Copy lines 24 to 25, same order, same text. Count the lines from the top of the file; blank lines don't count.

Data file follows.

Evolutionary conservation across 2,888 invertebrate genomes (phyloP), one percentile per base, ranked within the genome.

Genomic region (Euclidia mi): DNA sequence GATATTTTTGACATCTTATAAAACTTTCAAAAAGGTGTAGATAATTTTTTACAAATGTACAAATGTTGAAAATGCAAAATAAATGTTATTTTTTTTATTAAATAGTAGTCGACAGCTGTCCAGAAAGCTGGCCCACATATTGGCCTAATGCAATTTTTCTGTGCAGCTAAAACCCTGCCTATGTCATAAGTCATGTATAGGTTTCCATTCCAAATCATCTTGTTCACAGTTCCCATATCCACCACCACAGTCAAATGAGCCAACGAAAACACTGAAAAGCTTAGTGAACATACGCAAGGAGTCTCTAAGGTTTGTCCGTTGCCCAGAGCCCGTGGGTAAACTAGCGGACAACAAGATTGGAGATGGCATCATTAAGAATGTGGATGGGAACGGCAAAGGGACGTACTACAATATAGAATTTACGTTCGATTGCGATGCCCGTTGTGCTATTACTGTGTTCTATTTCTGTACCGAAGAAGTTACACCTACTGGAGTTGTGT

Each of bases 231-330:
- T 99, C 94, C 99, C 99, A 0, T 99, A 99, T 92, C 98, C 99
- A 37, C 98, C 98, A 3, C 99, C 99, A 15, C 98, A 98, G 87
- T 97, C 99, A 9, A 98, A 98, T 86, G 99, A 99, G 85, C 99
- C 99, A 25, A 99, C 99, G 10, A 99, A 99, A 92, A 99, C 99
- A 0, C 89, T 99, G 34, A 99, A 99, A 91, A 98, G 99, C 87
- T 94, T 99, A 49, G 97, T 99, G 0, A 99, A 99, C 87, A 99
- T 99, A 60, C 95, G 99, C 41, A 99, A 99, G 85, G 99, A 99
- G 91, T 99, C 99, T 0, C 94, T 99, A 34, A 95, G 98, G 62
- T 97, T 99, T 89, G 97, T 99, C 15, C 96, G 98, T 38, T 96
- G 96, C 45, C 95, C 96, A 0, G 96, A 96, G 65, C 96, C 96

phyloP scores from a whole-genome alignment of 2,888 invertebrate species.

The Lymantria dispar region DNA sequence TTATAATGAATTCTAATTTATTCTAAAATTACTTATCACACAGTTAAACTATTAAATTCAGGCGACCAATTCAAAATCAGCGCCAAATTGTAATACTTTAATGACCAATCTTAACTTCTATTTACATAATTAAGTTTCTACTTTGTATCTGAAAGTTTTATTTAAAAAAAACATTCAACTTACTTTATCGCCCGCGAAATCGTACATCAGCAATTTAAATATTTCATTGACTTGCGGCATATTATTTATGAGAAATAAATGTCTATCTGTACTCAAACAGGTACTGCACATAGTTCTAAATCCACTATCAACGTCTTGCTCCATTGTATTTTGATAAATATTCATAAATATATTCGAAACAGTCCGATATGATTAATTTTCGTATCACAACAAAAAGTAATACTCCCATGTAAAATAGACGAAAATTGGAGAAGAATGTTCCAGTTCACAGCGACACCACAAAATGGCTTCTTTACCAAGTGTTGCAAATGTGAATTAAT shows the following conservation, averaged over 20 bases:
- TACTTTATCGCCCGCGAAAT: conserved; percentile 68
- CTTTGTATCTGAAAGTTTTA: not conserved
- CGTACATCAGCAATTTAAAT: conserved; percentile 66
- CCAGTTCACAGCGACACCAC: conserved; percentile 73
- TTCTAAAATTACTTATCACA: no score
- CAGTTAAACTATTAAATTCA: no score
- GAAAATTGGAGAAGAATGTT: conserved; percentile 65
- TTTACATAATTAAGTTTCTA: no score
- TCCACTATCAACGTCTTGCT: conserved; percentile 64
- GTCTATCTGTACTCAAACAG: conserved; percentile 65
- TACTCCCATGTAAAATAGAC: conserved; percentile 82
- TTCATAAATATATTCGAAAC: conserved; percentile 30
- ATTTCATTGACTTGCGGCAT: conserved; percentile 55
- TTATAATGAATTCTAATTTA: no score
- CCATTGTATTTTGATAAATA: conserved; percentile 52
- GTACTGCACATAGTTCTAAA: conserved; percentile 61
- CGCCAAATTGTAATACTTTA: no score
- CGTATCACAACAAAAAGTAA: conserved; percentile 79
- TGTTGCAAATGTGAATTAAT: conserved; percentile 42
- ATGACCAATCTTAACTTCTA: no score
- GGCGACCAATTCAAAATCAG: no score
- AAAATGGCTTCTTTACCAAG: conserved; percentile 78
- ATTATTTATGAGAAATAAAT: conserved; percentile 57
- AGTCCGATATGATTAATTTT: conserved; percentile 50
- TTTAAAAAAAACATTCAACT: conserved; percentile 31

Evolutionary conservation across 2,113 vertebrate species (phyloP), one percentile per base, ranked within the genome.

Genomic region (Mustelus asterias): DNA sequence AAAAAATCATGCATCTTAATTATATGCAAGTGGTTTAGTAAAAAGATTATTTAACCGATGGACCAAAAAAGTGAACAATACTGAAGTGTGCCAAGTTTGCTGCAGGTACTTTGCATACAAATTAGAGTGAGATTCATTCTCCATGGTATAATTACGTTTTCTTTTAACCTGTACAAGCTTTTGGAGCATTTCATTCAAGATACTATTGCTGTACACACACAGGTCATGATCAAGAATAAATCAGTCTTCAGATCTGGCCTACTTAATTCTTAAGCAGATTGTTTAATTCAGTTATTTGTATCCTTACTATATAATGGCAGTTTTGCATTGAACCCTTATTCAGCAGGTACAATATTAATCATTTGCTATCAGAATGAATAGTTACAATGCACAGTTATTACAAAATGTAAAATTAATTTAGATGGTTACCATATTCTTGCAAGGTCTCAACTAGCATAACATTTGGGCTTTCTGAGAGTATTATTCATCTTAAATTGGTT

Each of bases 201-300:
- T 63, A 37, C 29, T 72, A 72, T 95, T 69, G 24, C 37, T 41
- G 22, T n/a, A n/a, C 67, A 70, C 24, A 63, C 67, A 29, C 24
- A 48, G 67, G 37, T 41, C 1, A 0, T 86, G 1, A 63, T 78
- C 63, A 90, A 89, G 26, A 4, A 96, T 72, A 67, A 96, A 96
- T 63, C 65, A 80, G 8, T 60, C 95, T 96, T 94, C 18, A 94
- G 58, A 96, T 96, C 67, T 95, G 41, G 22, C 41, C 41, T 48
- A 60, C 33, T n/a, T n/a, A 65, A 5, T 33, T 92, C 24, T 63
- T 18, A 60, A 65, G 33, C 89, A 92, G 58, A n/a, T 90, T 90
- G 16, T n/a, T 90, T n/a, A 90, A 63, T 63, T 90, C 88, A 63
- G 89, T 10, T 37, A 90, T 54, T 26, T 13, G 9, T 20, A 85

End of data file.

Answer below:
- TCCACTATCAACGTCTTGCT: conserved; percentile 64
- GTCTATCTGTACTCAAACAG: conserved; percentile 65